Diversity is at the heart of what we do, and we’re consistently working to make sure our selection processes are fair and free from bias. We believe in, and support the creation of, a judiciary that better reflects the society it serves.
How we support diversity
We have a Diversity Strategy which sets out how we will attract candidates from underrepresented groups and prepare them for judicial appointment, how we make sure that selection processes are fair and non-discriminatory, and how we undertake targeted outreach. You can read the latest information about our new and ongoing activities to delivery our strategy in our regular Diversity Updates.
We have four ‘target groups’ that data shows are underrepresented in the judiciary; women, black, Asian and minority ethnic (BAME) people, disabled people and solicitors. Although we place a particular focus on these groups, all protected characteristics as defined by the Equality Act 2010, plus socio-economic background, are considered when carrying out equality impact assessments. There are a range of support schemes available that are targeted at candidates from underrepresented groups, such as the Pre-application Judicial Education programme (PAJE).
Review of JAC Shortlisting Tools 2018: summary report and conclusions
The JAC seeks external advice on its processes on a regular basis. Most recently in 2018 the JAC commissioned Work Psychology Group to undertake a research of shortlisting tools, focusing on differential progression of under-represented groups. The review endorsed JAC shortlisting processes and tools as being in line with best practice and provided recommendations for further improvement to ensure our selection tools fully assess the potential of candidates, particularly for entry-level roles.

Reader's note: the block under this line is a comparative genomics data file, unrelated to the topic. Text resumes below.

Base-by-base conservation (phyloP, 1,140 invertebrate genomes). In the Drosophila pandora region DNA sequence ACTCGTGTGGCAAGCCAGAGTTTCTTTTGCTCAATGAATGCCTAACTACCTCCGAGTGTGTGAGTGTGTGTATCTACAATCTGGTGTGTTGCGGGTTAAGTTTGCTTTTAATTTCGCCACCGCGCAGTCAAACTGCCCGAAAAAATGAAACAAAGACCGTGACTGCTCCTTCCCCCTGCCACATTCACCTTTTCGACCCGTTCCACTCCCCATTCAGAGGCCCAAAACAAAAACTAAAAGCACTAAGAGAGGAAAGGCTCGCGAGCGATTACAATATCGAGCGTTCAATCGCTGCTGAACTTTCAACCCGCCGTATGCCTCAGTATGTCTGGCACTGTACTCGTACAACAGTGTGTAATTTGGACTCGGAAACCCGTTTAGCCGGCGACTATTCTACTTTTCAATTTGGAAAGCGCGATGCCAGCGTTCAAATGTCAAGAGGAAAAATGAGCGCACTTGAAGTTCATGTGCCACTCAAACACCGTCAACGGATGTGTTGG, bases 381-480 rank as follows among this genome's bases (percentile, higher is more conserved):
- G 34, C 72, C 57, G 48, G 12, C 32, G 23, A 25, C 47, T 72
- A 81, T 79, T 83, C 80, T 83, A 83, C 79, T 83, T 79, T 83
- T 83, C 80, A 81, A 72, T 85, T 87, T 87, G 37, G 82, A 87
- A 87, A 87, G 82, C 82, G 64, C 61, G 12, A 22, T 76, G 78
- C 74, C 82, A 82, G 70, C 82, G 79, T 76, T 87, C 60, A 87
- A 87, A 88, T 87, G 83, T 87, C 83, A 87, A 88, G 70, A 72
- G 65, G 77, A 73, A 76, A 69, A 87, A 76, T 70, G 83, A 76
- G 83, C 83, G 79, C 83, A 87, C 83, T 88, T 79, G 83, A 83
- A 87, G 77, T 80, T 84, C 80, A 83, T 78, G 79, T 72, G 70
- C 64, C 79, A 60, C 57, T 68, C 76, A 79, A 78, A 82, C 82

Equal merit approach
Where two or more candidates in a selection exercise are judged as being of Equal merit, we can give priority to one or more candidates from underrepresented groups through our equal merit approach.
We want to make sure that candidates with disabilities and those with long-term health conditions can participate fully and fairly in all stages of the selection process. We will discuss your needs with you to find out what we can do to remove any barriers. Reasonable adjustments will also be considered for those with a short-term injury or temporary illness.
As part of our monitoring processes, we request demographic information from all candidates at the application stage. The information you provide is voluntary and is treated in the strictest confidence. The JAC will use the information you provide in two ways: where the Equal Merit approach applies, and to monitor the selection process. Read more about Diversity Monitoring
Targeted outreach and research team
Our Targeted Outreach and Research Team was set up in 2020 to lead three initiatives which specifically respond to the need to improve judicial diversity:
- running a pilot programme of targeted outreach for key court and tribunal roles, in which we identify and work with specific eligible candidates from under-represented target groups
- overseeing research, analysis and stakeholder engagement on measures used successfully by other common law jurisdictions to improve judicial diversity – to better understand how these might be used in England and Wales
- ensuring we consistently convene ethnically diverse selection panels
Working in partnership
Increasing judicial diversity is not something that can be achieved by one organisation alone: there are a range of different bodies who have important roles to play. This is why working in collaboration with partners, and supporting their individual diversity activities, is a core part of our work. Read more about the Judicial Diversity Forum.
We seek regular independent reviews of our selection processes to ensure we are following best practice approaches. We seek and act on feedback from candidates and stakeholders to make sure these processes are as fair as possible.